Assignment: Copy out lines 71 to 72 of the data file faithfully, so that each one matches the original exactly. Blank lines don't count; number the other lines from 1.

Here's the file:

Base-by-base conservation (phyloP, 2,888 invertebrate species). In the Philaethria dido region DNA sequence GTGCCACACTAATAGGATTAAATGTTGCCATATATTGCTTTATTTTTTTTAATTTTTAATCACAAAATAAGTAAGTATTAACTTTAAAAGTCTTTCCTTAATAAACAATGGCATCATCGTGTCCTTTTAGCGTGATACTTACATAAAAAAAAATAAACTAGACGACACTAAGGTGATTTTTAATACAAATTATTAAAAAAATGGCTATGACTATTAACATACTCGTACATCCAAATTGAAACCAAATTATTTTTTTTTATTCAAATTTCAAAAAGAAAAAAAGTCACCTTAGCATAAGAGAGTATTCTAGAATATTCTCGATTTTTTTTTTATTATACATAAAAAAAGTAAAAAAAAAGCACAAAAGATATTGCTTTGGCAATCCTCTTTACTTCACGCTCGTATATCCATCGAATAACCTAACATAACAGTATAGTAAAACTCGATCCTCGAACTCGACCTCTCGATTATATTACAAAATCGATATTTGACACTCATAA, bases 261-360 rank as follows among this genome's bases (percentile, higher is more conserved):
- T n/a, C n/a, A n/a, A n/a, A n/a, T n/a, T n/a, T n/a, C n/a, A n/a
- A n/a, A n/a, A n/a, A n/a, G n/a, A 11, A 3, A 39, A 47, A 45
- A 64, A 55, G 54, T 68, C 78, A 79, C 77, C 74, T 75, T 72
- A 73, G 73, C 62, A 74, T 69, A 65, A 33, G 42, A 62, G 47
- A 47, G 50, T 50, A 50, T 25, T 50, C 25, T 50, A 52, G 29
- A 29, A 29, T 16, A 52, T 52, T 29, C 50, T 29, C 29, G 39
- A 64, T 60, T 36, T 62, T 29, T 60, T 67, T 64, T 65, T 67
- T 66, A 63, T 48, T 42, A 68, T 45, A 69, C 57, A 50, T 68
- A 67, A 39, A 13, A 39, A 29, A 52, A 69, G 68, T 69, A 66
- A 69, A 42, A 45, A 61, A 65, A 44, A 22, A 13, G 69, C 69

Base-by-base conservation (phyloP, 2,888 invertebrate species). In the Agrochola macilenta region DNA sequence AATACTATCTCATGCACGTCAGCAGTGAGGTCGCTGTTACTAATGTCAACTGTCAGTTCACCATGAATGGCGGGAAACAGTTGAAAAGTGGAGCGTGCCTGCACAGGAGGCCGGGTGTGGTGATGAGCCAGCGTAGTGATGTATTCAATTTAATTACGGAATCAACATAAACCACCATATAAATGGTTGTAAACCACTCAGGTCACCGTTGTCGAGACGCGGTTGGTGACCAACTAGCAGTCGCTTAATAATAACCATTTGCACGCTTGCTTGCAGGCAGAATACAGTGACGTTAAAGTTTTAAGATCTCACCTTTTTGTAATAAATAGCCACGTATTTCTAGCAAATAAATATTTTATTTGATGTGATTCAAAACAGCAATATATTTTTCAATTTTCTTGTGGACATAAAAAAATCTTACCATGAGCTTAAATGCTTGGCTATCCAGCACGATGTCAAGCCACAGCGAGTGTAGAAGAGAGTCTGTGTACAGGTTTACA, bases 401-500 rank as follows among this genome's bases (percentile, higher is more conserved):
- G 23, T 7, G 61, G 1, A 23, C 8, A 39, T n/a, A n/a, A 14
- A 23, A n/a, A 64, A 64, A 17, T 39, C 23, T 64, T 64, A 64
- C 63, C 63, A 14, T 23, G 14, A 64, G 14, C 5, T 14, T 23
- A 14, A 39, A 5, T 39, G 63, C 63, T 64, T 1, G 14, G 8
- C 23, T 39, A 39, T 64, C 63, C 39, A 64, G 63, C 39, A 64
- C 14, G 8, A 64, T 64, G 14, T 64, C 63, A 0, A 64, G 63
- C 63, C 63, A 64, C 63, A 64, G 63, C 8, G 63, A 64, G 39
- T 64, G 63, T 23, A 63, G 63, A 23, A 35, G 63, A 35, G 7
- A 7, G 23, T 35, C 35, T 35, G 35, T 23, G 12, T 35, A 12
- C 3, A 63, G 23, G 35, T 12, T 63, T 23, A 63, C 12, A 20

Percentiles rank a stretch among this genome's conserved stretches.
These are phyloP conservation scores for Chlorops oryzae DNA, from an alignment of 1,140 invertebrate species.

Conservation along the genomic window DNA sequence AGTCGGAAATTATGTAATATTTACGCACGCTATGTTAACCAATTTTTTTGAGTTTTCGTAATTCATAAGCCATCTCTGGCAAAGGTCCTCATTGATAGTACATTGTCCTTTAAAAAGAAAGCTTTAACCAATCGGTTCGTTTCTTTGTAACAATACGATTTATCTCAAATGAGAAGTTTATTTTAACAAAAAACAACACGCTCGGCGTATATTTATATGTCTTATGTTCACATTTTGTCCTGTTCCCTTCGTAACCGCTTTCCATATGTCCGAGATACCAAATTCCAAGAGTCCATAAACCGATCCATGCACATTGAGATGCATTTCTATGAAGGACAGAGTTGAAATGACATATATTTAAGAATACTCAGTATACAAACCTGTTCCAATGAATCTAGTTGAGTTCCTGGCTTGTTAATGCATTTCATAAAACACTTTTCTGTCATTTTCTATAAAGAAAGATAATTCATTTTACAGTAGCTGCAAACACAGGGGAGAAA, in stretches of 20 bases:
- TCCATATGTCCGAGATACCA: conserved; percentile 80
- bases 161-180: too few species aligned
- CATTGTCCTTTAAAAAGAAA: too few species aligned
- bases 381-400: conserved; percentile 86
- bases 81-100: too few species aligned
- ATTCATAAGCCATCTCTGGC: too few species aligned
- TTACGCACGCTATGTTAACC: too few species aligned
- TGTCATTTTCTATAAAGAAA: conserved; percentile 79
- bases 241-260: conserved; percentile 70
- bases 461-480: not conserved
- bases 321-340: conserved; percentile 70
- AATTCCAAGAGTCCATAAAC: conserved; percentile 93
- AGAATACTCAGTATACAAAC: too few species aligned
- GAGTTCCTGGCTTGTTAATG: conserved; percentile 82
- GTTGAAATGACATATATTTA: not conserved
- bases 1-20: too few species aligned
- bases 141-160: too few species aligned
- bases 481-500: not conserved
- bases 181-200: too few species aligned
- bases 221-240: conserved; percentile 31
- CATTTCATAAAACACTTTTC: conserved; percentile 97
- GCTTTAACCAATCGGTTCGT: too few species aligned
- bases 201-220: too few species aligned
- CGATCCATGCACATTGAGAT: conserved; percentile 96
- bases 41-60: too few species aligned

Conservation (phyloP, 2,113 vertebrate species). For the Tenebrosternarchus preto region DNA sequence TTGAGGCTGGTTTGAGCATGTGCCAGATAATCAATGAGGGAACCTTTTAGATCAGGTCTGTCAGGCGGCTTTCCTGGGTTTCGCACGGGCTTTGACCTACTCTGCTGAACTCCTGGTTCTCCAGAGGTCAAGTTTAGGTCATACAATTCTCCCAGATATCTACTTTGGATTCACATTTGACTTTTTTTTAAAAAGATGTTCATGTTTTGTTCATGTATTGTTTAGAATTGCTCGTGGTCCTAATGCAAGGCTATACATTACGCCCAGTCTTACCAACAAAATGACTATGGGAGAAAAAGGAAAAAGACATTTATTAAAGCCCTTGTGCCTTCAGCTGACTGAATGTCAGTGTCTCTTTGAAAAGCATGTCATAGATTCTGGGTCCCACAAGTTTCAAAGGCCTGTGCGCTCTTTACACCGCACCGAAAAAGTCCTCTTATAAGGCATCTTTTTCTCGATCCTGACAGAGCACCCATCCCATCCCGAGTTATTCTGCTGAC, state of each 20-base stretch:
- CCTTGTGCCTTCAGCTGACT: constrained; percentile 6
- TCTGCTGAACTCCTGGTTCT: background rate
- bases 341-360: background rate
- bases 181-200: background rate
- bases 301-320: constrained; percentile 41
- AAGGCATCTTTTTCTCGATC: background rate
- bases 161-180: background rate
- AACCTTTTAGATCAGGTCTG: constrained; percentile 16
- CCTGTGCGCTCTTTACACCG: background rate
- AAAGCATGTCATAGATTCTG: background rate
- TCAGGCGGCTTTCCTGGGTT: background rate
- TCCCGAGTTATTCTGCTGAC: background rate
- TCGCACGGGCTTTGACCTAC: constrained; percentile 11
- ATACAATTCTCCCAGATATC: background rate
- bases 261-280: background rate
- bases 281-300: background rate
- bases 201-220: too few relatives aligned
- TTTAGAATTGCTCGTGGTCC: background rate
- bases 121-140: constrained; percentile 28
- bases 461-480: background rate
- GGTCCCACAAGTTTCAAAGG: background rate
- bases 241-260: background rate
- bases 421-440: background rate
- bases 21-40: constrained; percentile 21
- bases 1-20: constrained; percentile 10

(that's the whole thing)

- bases 461-480: background rate
- GGTCCCACAAGTTTCAAAGG: background rate